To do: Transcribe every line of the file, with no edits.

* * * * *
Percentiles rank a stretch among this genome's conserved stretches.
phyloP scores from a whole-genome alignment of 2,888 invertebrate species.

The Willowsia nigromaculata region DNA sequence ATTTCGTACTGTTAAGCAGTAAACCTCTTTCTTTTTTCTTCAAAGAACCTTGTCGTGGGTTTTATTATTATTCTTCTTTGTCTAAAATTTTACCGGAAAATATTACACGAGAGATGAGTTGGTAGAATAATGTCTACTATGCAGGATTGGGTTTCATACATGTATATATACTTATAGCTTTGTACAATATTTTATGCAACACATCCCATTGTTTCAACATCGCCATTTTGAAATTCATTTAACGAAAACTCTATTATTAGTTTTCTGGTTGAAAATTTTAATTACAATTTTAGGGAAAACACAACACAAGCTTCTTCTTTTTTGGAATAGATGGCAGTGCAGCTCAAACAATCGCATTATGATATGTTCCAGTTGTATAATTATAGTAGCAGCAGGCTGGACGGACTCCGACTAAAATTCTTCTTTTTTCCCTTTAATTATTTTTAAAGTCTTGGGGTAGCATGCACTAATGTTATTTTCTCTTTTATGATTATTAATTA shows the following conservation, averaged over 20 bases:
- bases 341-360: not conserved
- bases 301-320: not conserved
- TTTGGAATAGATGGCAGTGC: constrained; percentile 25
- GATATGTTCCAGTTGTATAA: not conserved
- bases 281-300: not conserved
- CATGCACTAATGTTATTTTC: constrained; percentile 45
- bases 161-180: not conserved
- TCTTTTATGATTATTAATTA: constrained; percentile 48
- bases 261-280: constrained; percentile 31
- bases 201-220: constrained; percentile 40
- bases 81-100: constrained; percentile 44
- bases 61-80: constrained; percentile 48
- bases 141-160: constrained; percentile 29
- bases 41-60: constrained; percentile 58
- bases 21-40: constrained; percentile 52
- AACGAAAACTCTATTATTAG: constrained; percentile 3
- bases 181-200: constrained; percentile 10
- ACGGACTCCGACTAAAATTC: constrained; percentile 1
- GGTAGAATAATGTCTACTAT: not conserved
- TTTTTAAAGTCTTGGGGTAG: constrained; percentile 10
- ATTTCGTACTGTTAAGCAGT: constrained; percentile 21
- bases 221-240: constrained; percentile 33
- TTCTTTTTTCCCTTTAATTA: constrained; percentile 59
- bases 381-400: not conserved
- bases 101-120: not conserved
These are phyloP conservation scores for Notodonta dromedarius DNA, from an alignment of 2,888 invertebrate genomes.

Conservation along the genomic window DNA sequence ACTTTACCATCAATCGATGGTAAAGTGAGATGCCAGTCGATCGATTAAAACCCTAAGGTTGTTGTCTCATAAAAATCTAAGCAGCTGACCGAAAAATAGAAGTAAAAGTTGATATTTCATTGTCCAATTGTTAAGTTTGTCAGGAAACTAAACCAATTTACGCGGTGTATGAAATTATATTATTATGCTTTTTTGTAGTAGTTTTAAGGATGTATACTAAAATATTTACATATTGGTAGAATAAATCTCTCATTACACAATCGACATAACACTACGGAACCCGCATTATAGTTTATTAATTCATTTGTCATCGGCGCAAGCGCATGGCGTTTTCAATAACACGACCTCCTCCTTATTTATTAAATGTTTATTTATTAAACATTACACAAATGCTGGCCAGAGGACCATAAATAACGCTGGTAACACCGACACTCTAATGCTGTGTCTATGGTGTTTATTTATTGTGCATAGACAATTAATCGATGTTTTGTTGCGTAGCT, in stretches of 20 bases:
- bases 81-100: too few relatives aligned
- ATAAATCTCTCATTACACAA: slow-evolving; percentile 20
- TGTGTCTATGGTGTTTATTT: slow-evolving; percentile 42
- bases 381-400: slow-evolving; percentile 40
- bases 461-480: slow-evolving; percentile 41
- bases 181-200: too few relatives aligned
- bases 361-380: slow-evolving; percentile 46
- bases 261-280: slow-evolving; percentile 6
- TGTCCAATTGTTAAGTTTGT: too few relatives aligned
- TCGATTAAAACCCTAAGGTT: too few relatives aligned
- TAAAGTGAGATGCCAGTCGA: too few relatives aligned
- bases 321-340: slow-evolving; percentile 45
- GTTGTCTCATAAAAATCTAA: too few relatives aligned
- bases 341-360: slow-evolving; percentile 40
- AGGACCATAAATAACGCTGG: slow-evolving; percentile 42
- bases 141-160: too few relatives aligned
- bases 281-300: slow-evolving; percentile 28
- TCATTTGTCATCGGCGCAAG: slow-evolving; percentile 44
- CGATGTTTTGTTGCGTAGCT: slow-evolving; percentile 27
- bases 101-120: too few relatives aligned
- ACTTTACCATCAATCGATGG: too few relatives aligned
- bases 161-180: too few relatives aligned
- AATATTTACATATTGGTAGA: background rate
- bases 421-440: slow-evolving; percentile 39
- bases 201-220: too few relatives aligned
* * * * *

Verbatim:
Percentiles rank a stretch among this genome's conserved stretches.
phyloP scores from a whole-genome alignment of 2,888 invertebrate species.

The Willowsia nigromaculata region DNA sequence ATTTCGTACTGTTAAGCAGTAAACCTCTTTCTTTTTTCTTCAAAGAACCTTGTCGTGGGTTTTATTATTATTCTTCTTTGTCTAAAATTTTACCGGAAAATATTACACGAGAGATGAGTTGGTAGAATAATGTCTACTATGCAGGATTGGGTTTCATACATGTATATATACTTATAGCTTTGTACAATATTTTATGCAACACATCCCATTGTTTCAACATCGCCATTTTGAAATTCATTTAACGAAAACTCTATTATTAGTTTTCTGGTTGAAAATTTTAATTACAATTTTAGGGAAAACACAACACAAGCTTCTTCTTTTTTGGAATAGATGGCAGTGCAGCTCAAACAATCGCATTATGATATGTTCCAGTTGTATAATTATAGTAGCAGCAGGCTGGACGGACTCCGACTAAAATTCTTCTTTTTTCCCTTTAATTATTTTTAAAGTCTTGGGGTAGCATGCACTAATGTTATTTTCTCTTTTATGATTATTAATTA shows the following conservation, averaged over 20 bases:
- bases 341-360: not conserved
- bases 301-320: not conserved
- TTTGGAATAGATGGCAGTGC: constrained; percentile 25
- GATATGTTCCAGTTGTATAA: not conserved
- bases 281-300: not conserved
- CATGCACTAATGTTATTTTC: constrained; percentile 45
- bases 161-180: not conserved
- TCTTTTATGATTATTAATTA: constrained; percentile 48
- bases 261-280: constrained; percentile 31
- bases 201-220: constrained; percentile 40
- bases 81-100: constrained; percentile 44
- bases 61-80: constrained; percentile 48
- bases 141-160: constrained; percentile 29
- bases 41-60: constrained; percentile 58
- bases 21-40: constrained; percentile 52
- AACGAAAACTCTATTATTAG: constrained; percentile 3
- bases 181-200: constrained; percentile 10
- ACGGACTCCGACTAAAATTC: constrained; percentile 1
- GGTAGAATAATGTCTACTAT: not conserved
- TTTTTAAAGTCTTGGGGTAG: constrained; percentile 10
- ATTTCGTACTGTTAAGCAGT: constrained; percentile 21
- bases 221-240: constrained; percentile 33
- TTCTTTTTTCCCTTTAATTA: constrained; percentile 59
- bases 381-400: not conserved
- bases 101-120: not conserved
These are phyloP conservation scores for Notodonta dromedarius DNA, from an alignment of 2,888 invertebrate genomes.

Conservation along the genomic window DNA sequence ACTTTACCATCAATCGATGGTAAAGTGAGATGCCAGTCGATCGATTAAAACCCTAAGGTTGTTGTCTCATAAAAATCTAAGCAGCTGACCGAAAAATAGAAGTAAAAGTTGATATTTCATTGTCCAATTGTTAAGTTTGTCAGGAAACTAAACCAATTTACGCGGTGTATGAAATTATATTATTATGCTTTTTTGTAGTAGTTTTAAGGATGTATACTAAAATATTTACATATTGGTAGAATAAATCTCTCATTACACAATCGACATAACACTACGGAACCCGCATTATAGTTTATTAATTCATTTGTCATCGGCGCAAGCGCATGGCGTTTTCAATAACACGACCTCCTCCTTATTTATTAAATGTTTATTTATTAAACATTACACAAATGCTGGCCAGAGGACCATAAATAACGCTGGTAACACCGACACTCTAATGCTGTGTCTATGGTGTTTATTTATTGTGCATAGACAATTAATCGATGTTTTGTTGCGTAGCT, in stretches of 20 bases:
- bases 81-100: too few relatives aligned
- ATAAATCTCTCATTACACAA: slow-evolving; percentile 20
- TGTGTCTATGGTGTTTATTT: slow-evolving; percentile 42
- bases 381-400: slow-evolving; percentile 40
- bases 461-480: slow-evolving; percentile 41
- bases 181-200: too few relatives aligned
- bases 361-380: slow-evolving; percentile 46
- bases 261-280: slow-evolving; percentile 6
- TGTCCAATTGTTAAGTTTGT: too few relatives aligned
- TCGATTAAAACCCTAAGGTT: too few relatives aligned
- TAAAGTGAGATGCCAGTCGA: too few relatives aligned
- bases 321-340: slow-evolving; percentile 45
- GTTGTCTCATAAAAATCTAA: too few relatives aligned
- bases 341-360: slow-evolving; percentile 40
- AGGACCATAAATAACGCTGG: slow-evolving; percentile 42
- bases 141-160: too few relatives aligned
- bases 281-300: slow-evolving; percentile 28
- TCATTTGTCATCGGCGCAAG: slow-evolving; percentile 44
- CGATGTTTTGTTGCGTAGCT: slow-evolving; percentile 27
- bases 101-120: too few relatives aligned
- ACTTTACCATCAATCGATGG: too few relatives aligned
- bases 161-180: too few relatives aligned
- AATATTTACATATTGGTAGA: background rate
- bases 421-440: slow-evolving; percentile 39
- bases 201-220: too few relatives aligned